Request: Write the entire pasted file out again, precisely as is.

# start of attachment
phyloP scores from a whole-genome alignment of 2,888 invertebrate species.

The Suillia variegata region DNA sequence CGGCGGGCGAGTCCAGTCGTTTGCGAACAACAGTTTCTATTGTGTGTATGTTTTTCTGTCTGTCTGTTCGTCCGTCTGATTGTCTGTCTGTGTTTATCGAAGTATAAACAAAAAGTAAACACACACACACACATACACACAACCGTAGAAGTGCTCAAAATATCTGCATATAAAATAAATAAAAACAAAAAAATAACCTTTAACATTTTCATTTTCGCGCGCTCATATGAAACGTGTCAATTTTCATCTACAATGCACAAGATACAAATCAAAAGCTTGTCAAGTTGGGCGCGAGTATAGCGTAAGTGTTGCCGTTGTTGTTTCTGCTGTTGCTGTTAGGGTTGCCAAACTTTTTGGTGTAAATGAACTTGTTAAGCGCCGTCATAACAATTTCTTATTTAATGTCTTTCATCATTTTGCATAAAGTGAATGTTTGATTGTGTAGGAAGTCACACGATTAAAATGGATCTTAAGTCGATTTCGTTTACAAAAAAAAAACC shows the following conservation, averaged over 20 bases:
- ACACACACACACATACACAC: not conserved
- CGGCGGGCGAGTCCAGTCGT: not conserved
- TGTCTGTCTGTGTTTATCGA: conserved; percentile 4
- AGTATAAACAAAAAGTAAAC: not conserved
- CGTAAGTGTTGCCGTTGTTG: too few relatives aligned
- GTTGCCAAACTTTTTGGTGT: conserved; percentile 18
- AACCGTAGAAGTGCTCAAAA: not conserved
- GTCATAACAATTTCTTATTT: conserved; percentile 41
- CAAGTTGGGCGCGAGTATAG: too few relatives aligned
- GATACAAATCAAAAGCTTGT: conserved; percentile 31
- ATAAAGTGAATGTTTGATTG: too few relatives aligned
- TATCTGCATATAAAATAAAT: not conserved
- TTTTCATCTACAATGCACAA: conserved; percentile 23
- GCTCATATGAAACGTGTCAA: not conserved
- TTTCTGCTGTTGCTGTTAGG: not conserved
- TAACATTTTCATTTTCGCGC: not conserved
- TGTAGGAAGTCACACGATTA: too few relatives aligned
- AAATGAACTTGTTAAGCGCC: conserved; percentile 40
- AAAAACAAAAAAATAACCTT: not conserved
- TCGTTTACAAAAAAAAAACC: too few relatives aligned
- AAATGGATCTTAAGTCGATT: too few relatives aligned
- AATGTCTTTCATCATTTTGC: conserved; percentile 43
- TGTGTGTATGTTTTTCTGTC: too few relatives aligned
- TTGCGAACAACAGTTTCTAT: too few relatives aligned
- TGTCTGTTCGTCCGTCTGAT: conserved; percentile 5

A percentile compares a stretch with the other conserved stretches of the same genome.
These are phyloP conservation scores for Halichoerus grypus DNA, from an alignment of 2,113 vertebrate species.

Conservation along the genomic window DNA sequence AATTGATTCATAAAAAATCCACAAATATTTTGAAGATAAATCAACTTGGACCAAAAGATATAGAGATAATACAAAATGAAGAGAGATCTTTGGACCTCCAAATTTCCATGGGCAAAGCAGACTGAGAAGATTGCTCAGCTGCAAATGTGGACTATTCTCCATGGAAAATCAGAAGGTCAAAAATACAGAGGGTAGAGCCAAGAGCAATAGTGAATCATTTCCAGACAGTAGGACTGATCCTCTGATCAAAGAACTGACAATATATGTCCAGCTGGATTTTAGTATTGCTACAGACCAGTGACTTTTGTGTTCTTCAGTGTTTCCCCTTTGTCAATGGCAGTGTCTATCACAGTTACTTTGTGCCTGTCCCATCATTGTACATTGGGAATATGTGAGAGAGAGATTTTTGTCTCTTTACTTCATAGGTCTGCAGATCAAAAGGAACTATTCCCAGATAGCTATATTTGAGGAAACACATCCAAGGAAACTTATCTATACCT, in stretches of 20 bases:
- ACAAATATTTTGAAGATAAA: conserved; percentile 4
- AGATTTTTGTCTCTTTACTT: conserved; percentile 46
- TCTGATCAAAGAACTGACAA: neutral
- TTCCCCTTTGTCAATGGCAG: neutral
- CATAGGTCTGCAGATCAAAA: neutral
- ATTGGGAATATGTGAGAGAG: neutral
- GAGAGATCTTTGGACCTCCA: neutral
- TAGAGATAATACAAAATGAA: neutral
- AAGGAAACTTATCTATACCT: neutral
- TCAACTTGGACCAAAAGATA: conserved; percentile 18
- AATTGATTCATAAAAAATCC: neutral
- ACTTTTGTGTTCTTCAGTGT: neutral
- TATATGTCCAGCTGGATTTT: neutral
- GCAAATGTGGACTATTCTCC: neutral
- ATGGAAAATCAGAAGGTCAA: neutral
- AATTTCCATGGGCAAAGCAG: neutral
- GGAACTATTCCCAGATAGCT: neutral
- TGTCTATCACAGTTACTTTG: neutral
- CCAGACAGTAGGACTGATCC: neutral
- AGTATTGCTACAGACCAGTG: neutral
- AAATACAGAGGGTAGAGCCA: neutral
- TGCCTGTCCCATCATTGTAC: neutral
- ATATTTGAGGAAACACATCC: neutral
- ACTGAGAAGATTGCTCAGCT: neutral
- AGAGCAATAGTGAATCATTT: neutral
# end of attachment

phyloP scores from a whole-genome alignment of 2,888 invertebrate species.

The Suillia variegata region DNA sequence CGGCGGGCGAGTCCAGTCGTTTGCGAACAACAGTTTCTATTGTGTGTATGTTTTTCTGTCTGTCTGTTCGTCCGTCTGATTGTCTGTCTGTGTTTATCGAAGTATAAACAAAAAGTAAACACACACACACACATACACACAACCGTAGAAGTGCTCAAAATATCTGCATATAAAATAAATAAAAACAAAAAAATAACCTTTAACATTTTCATTTTCGCGCGCTCATATGAAACGTGTCAATTTTCATCTACAATGCACAAGATACAAATCAAAAGCTTGTCAAGTTGGGCGCGAGTATAGCGTAAGTGTTGCCGTTGTTGTTTCTGCTGTTGCTGTTAGGGTTGCCAAACTTTTTGGTGTAAATGAACTTGTTAAGCGCCGTCATAACAATTTCTTATTTAATGTCTTTCATCATTTTGCATAAAGTGAATGTTTGATTGTGTAGGAAGTCACACGATTAAAATGGATCTTAAGTCGATTTCGTTTACAAAAAAAAAACC shows the following conservation, averaged over 20 bases:
- ACACACACACACATACACAC: not conserved
- CGGCGGGCGAGTCCAGTCGT: not conserved
- TGTCTGTCTGTGTTTATCGA: conserved; percentile 4
- AGTATAAACAAAAAGTAAAC: not conserved
- CGTAAGTGTTGCCGTTGTTG: too few relatives aligned
- GTTGCCAAACTTTTTGGTGT: conserved; percentile 18
- AACCGTAGAAGTGCTCAAAA: not conserved
- GTCATAACAATTTCTTATTT: conserved; percentile 41
- CAAGTTGGGCGCGAGTATAG: too few relatives aligned
- GATACAAATCAAAAGCTTGT: conserved; percentile 31
- ATAAAGTGAATGTTTGATTG: too few relatives aligned
- TATCTGCATATAAAATAAAT: not conserved
- TTTTCATCTACAATGCACAA: conserved; percentile 23
- GCTCATATGAAACGTGTCAA: not conserved
- TTTCTGCTGTTGCTGTTAGG: not conserved
- TAACATTTTCATTTTCGCGC: not conserved
- TGTAGGAAGTCACACGATTA: too few relatives aligned
- AAATGAACTTGTTAAGCGCC: conserved; percentile 40
- AAAAACAAAAAAATAACCTT: not conserved
- TCGTTTACAAAAAAAAAACC: too few relatives aligned
- AAATGGATCTTAAGTCGATT: too few relatives aligned
- AATGTCTTTCATCATTTTGC: conserved; percentile 43
- TGTGTGTATGTTTTTCTGTC: too few relatives aligned
- TTGCGAACAACAGTTTCTAT: too few relatives aligned
- TGTCTGTTCGTCCGTCTGAT: conserved; percentile 5

A percentile compares a stretch with the other conserved stretches of the same genome.
These are phyloP conservation scores for Halichoerus grypus DNA, from an alignment of 2,113 vertebrate species.

Conservation along the genomic window DNA sequence AATTGATTCATAAAAAATCCACAAATATTTTGAAGATAAATCAACTTGGACCAAAAGATATAGAGATAATACAAAATGAAGAGAGATCTTTGGACCTCCAAATTTCCATGGGCAAAGCAGACTGAGAAGATTGCTCAGCTGCAAATGTGGACTATTCTCCATGGAAAATCAGAAGGTCAAAAATACAGAGGGTAGAGCCAAGAGCAATAGTGAATCATTTCCAGACAGTAGGACTGATCCTCTGATCAAAGAACTGACAATATATGTCCAGCTGGATTTTAGTATTGCTACAGACCAGTGACTTTTGTGTTCTTCAGTGTTTCCCCTTTGTCAATGGCAGTGTCTATCACAGTTACTTTGTGCCTGTCCCATCATTGTACATTGGGAATATGTGAGAGAGAGATTTTTGTCTCTTTACTTCATAGGTCTGCAGATCAAAAGGAACTATTCCCAGATAGCTATATTTGAGGAAACACATCCAAGGAAACTTATCTATACCT, in stretches of 20 bases:
- ACAAATATTTTGAAGATAAA: conserved; percentile 4
- AGATTTTTGTCTCTTTACTT: conserved; percentile 46
- TCTGATCAAAGAACTGACAA: neutral
- TTCCCCTTTGTCAATGGCAG: neutral
- CATAGGTCTGCAGATCAAAA: neutral
- ATTGGGAATATGTGAGAGAG: neutral
- GAGAGATCTTTGGACCTCCA: neutral
- TAGAGATAATACAAAATGAA: neutral
- AAGGAAACTTATCTATACCT: neutral
- TCAACTTGGACCAAAAGATA: conserved; percentile 18
- AATTGATTCATAAAAAATCC: neutral
- ACTTTTGTGTTCTTCAGTGT: neutral
- TATATGTCCAGCTGGATTTT: neutral
- GCAAATGTGGACTATTCTCC: neutral
- ATGGAAAATCAGAAGGTCAA: neutral
- AATTTCCATGGGCAAAGCAG: neutral
- GGAACTATTCCCAGATAGCT: neutral
- TGTCTATCACAGTTACTTTG: neutral
- CCAGACAGTAGGACTGATCC: neutral
- AGTATTGCTACAGACCAGTG: neutral
- AAATACAGAGGGTAGAGCCA: neutral
- TGCCTGTCCCATCATTGTAC: neutral
- ATATTTGAGGAAACACATCC: neutral
- ACTGAGAAGATTGCTCAGCT: neutral
- AGAGCAATAGTGAATCATTT: neutral